Checking Battery Current. Simple way to test circuits supplied by batteries in holders such as
Acme, Hillcrest or Du-Bro, without removing cells from holder or having to break any leads is suggested by Garry McCabe.
He made a very thin "probe" from two pieces of shim brass with layer of paper between. This sandwich is cemented together,
leads soldered to the two metal outer pieces (do this soldering before you cement the assembly) and the probe tip
may be forced down between cell end and contact of battery case. Beveling ends of metal strips with a fine file will
make insertion easier.
Ray Bergeson and bipe.
Bergeson's feedback proportional receiver based on the Doig Ulti-Multi.
Proportional control box and receiver.
Doig Multi System. Ray Bergeson sends pic of himself with what appears to be original bipe design.
He has flown a number of planes, with controls ranging from simple escapement to triple proportional. Latter is the
Doig system, and close-ups show details of control box and receiver.
Box provides elevator and ailerons on the large stick, rudder on the large bar near top of case, and M. C. on small
bar. Originally a transfer switch was fitted, allowing shift of rudder to a rotary motion of the main stick, but this
was found too difficult to handle. Thumb wheels near lower (right) edge of box are for trim adjustment. Receiver is
a two layer job on P.C. boards; left portion in photo carries detector, amplifier, limiter and discriminator circuits
while right section has servo amplifiers. Relays have been used to allow full battery voltage to the servos without
need for expensive power transistors. Standard Bonner Duramites are employed, fitted with internal feed back pots.
Ray says he started with a two channel Doig system shortly after we had info in this mag, has progressed through
three versions up to that shown. He has racked up some 40 flight hours with these systems in an Astra-Hog and an Orion,
appears enthusiastic over results.
Old - Still Useful. We refer to idea given us some time ago by Major Chuck Walters and shown here.
It was devised when Chuck was trying to obtain real 3-point landings similar to those achieved by Walt Good and other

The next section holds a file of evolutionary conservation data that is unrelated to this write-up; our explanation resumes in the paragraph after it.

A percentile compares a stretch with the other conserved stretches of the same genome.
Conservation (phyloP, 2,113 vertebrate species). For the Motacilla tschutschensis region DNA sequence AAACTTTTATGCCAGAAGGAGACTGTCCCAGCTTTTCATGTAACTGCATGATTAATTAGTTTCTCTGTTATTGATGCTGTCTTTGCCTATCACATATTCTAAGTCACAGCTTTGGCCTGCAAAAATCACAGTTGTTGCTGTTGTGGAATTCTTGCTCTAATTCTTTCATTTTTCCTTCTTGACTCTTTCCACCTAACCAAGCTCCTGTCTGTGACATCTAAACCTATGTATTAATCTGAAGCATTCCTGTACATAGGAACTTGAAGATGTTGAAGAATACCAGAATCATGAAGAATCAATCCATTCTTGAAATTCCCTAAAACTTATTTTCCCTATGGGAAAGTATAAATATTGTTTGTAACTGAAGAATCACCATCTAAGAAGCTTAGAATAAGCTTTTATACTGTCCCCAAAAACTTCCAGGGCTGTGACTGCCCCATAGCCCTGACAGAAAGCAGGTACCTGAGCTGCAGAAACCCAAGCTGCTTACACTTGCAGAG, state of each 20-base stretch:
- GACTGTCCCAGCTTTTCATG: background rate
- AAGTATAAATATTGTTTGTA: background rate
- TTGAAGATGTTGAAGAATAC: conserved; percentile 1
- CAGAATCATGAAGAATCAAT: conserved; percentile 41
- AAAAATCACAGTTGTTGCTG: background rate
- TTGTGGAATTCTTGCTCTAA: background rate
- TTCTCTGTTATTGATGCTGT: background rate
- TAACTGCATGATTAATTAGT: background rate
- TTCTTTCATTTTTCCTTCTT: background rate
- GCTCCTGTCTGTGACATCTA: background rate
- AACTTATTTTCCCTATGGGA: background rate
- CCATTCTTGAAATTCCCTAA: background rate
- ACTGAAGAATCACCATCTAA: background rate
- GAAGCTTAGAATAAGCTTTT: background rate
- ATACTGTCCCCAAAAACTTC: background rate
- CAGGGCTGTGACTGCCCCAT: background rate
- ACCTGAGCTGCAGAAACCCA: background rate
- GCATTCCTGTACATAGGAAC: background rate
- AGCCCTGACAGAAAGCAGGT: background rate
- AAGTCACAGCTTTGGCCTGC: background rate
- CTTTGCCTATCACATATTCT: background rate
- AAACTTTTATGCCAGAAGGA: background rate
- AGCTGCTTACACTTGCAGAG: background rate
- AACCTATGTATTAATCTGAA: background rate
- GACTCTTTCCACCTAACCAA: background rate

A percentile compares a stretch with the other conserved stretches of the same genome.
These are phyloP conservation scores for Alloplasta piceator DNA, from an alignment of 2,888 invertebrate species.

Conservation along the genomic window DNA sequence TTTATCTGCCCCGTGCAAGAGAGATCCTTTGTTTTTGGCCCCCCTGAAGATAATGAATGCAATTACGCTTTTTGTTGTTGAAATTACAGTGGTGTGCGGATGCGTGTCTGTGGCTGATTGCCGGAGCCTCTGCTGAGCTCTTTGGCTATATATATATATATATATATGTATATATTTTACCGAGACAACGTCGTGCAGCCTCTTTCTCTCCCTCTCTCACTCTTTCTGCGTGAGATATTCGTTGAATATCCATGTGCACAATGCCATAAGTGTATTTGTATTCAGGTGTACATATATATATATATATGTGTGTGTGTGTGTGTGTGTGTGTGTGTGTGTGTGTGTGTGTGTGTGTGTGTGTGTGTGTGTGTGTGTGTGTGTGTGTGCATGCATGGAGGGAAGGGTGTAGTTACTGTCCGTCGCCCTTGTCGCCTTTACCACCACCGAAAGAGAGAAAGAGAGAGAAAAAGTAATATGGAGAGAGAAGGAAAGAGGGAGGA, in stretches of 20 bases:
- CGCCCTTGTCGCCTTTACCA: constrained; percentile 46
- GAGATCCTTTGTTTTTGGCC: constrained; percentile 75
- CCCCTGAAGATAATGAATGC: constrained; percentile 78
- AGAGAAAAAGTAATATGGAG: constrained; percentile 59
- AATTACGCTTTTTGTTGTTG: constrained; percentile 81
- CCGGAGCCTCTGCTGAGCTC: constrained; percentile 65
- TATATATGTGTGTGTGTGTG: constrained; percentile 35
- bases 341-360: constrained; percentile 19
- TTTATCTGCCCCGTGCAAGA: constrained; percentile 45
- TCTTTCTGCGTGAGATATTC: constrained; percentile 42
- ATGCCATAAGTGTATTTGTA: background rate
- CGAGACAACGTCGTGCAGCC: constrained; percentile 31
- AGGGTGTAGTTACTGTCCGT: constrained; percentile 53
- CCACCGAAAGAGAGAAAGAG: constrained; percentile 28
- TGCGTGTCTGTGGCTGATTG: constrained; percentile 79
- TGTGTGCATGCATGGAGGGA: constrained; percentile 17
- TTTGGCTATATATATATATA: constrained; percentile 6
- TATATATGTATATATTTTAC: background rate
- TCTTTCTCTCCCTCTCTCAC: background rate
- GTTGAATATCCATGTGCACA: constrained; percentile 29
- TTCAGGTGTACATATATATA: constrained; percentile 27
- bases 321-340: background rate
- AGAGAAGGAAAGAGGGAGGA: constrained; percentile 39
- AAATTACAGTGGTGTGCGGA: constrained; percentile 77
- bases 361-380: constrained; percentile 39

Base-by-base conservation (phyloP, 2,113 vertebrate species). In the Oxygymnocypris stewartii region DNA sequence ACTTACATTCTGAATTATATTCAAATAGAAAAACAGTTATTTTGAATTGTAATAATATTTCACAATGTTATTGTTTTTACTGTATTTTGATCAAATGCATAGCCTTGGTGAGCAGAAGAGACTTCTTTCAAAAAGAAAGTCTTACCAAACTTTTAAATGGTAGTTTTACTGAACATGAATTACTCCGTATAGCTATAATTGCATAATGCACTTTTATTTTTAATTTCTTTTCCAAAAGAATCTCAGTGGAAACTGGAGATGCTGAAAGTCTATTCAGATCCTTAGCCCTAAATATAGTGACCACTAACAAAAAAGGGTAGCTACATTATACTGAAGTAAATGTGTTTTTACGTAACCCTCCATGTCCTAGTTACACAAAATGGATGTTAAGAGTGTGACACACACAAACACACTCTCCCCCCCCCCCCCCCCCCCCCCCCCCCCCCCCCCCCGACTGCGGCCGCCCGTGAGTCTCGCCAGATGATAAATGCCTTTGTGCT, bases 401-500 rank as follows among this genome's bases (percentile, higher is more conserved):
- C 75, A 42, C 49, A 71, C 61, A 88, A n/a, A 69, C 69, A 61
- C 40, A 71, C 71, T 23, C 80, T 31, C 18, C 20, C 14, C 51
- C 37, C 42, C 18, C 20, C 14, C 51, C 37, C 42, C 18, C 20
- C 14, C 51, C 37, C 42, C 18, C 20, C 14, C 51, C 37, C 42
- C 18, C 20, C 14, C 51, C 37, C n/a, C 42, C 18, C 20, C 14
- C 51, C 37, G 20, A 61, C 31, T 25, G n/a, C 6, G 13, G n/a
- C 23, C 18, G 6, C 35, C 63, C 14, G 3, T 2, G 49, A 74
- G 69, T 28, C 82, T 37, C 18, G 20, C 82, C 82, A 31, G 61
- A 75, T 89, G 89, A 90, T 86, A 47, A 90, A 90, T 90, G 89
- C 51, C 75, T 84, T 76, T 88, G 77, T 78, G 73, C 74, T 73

proportional fliers in the area. Chuck had a new Astra-Hog, found 3-pointers tough because the wing appeared to blank
out tail surfaces when nose was raised for such landings. Since plane trimmed out nicely in the air no added up elevator
was wanted for normal flight.
Problem solved by arranging Micro-switch so it would be operated in full low speed position of M.C. servo. The switch
closes contacts indicated in Bonner servo instructions for obtaining additional servo throw. Brake is applied to tail
wheel in full up, is adjusted so that normal up does not give any braking action. For taxiing in windy weather, a
tap of high sped is given to get M. C. servo out of the full low speed position; this allows flier to hold normal
up elevator, and to steer plane on ground with rudder and tail wheel. In full up, brake locks latter so tight that
rudder will not turn. Same idea is used for spins, since normal up is sufficient, and you need full rudder action
to enter and hold spin.
Major Walters' approach to 3-point landings.
Bleeding Throttles. Not as gory as it sounds, but a real necessity to get good low speed operation
of model glow engines. Most throttles such as the K&B give a rich fuel mixture when turned to low speed position,
and upper lip is usually "nicked" to allow more air to pass, so resultant mixture at full low speed is leaner. Some
throttles now come with adjustable bleed, but K&B does not, and here are three tricks for getting in the necessary
Big in radio at King Orange meet was Al Pinson, Atlanta, Georgia, with Multi event winner Pegasus, K&B
45, Bramco 10.
With 2nd in Scale with Sterling Mustang, K&B 45.
Top sketch is non-adjustable deal, has been used by Harold deBolt with good results. As applied to Supertigre .35
engine, with 11-6 Power Prop and K&B 100 fuel, also K&B R/C plug, only mod to throttle is to bore hole at
point shown. For his own uses, Dee has settled upon #55 drill as about perfect, but suggests starting with smaller
size, then enlarging till engine can be brought from low to high throttle without puffing out large Volume of smoke.
The hole is open only when rotor is below about 3/4 of the way to full low speed.